by Sam Buntz
I don’t believe in justice. I’m announcing this to the world a little self-consciously, but it’s true. However, this doesn’t mean that I’m in favor of injustice—which is obviously just as destructive and hopeless as justice itself, since the very term “injustice” implies the need for a counter-measure of justice.
In the prehistoric past, justice was—as far as we can tell—an apparently minor concern. We continually dredge up one spear-tip riddled caveman corpse after another. (Friedrich Nietzsche’s On the Genealogy of Morals offers a particularly pungent and still relevant linguistic argument for the fundamentally brutal nature of ancient humanity; “might makes right” really was the rule.) But, eventually, justice somehow worked its way into the human mind, probably from the lowest and most ardently persecuted rungs of ancient society upwards… And what was wrong with that? At the time, nothing—it was a positive development.
The world was hungry for justice, it being the necessary antidote to unmitigated war and slaughter, to the barbarian killing sprees common in every ancient culture, to sudden and casual acts of murder and assault. Justice was utterly necessary—but it only set the stage, in a sense, for the arrival of the Gospels’ concept of mercy, or for the Buddha’s teachings on the same. It enhanced the consciousness of humanity by torturing it with the knowledge of sin, the knowledge of good and evil. No progress would’ve been possible without this initial needle in the flesh—this inoculation against thoughtless brutality. Obviously, ancient justice as represented in the Code of Hammurabi or the Mosaic Law was almost as brutal as the reign of injustice that preceded it—but it was thoughtful brutality, a constructive, directed, and refined form of it, which only grew more constructive and refined over time.
We are living with the same basic notion of justice today, though it tries to couch itself in ever more congenial forms. For instance, we no longer support the more honest and obvious varieties of execution—hanging, the firing squad—but have no problem with lethal injection. This is true not only for criminal justice but for all other forms—even “social justice” and apparently liberal causes like slave reparations. If the idea were only to alleviate a burden, to provide aid and ease suffering, “with malice toward none, with charity for all”, it wouldn’t be called justice. It would be called love or mercy.
But since the consciousness of sin is involved (the advocates of social justice don’t call it sin, though that’s what they mean)—a consciousness of past debts, the register of misdeeds—it isn’t love. Actually if it springs out of “white guilt” or class guilt, it’s what the poet Shelley called, “The dark idolatry of the self / Which, when our thoughts and actions once are gone, / Demands that man should weep, and bleed, and groan.” It is purely pointless. Actions springing from an abundance of goodwill, from compassion and sympathy, remedy problems without constantly checking the tally of sins. As it is said, “Where there is love, there is no law.” Jesus and Buddha, among others, came to instigate this inner revolution—this basic re-orientation in the way human beings dealt with each other. They centered the motive for action in compassion rather than in a leveling of accounts.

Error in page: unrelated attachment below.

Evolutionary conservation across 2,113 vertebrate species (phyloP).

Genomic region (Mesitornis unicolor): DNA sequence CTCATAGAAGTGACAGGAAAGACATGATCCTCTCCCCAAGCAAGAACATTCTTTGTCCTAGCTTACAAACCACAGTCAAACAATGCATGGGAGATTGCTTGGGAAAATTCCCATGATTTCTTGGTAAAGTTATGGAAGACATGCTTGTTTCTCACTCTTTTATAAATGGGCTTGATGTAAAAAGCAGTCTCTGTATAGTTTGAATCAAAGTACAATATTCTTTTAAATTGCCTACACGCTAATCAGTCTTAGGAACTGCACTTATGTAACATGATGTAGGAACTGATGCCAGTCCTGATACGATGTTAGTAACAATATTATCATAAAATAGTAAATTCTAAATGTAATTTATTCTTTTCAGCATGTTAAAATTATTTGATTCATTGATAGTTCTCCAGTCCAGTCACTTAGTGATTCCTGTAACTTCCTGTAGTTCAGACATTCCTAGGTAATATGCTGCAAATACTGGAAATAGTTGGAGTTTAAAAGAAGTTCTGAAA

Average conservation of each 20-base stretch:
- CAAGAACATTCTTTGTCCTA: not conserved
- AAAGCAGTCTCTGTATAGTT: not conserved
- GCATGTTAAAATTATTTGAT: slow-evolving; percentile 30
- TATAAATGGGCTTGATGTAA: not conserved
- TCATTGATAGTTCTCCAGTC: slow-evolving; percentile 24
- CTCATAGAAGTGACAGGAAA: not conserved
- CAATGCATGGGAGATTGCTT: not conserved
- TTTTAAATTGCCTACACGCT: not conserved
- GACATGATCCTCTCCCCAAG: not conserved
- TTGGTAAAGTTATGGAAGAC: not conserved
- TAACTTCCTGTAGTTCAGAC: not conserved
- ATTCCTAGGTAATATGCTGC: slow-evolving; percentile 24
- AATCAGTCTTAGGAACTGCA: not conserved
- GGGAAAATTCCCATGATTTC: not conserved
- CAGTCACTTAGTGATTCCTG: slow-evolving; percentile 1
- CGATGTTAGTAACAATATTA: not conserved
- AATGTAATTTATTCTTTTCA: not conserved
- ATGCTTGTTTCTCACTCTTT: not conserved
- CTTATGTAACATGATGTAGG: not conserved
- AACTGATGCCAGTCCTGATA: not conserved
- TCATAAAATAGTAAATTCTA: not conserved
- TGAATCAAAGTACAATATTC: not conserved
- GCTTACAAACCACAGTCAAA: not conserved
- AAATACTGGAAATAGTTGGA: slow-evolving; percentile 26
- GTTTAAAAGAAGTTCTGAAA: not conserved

Considered rightly, the bumper sticker and slogan, “No Justice, No Peace” is actually the opposite of Gandhi’s “an eye for an eye will make the whole world blind.” Real progress comes out of this abundance of goodwill and love, but the process of identifying past misdeeds and chucking around blame, while ostensibly attempting to remedy those misdeeds, is just the same outworn precept that children should inherit the guilt of their parents. What does justice actually get for the person demanding it,which compassion doesn’t also attain?
Martin Luther King Jr. redefined justice as “the way love looks in public.” If that were the commonly accepted definition, I could easily go along with it—but it isn’t (though I’m all in favor of redefining it that way, as well). At root, justice is still centered in the ancient prescription offered by both Moses and Hammurabi: “an eye for an eye.” Gandhi was right when he said that this would make the whole world blind, and practically, few people live their lives in a perfectly “just” way, in any case. As William Blake put it, “Friendship cannot exist without forgiveness of sins continually.” I can’t think of a single, long-term friendship I’ve had that didn’t require either the friend’s forgiveness or my own, at some point. To keep an eye fixed on the register of faults—personal faults or social faults—obviously isn’t the best way to get on with people. We regularly abjure the principle of justice when it comes to our own personal relationships—but to apply the principle socially, in mass, seems much more difficult.
None of this, of course, means that I don’t believe in locking murderers away from society for what could easily be the rest of their natural lives. But I wouldn’t do it in a punitive spirit. The mind of an unrepentant killer is probably a miserable enough prison in and of itself—and even if our gestures towards rehabilitation were to prove futile in many cases, they would still benefit our own souls, cultivating our own sense of compassion, giving us the scope to extend it towards even the most reprehensible human beings and towards the non-human world. Perfect justice is best left to the cosmos—but mercy is for humanity. Shakespeare said it best, when he wrote Portia’s famous speech on “The Quality of Mercy” in The Merchant of Venice: “If justice be thy plea, consider this: / That, in the course of justice, none of us / Should see salvation: we do pray for mercy / And that same prayer doth teach us all to render / The deeds of mercy.”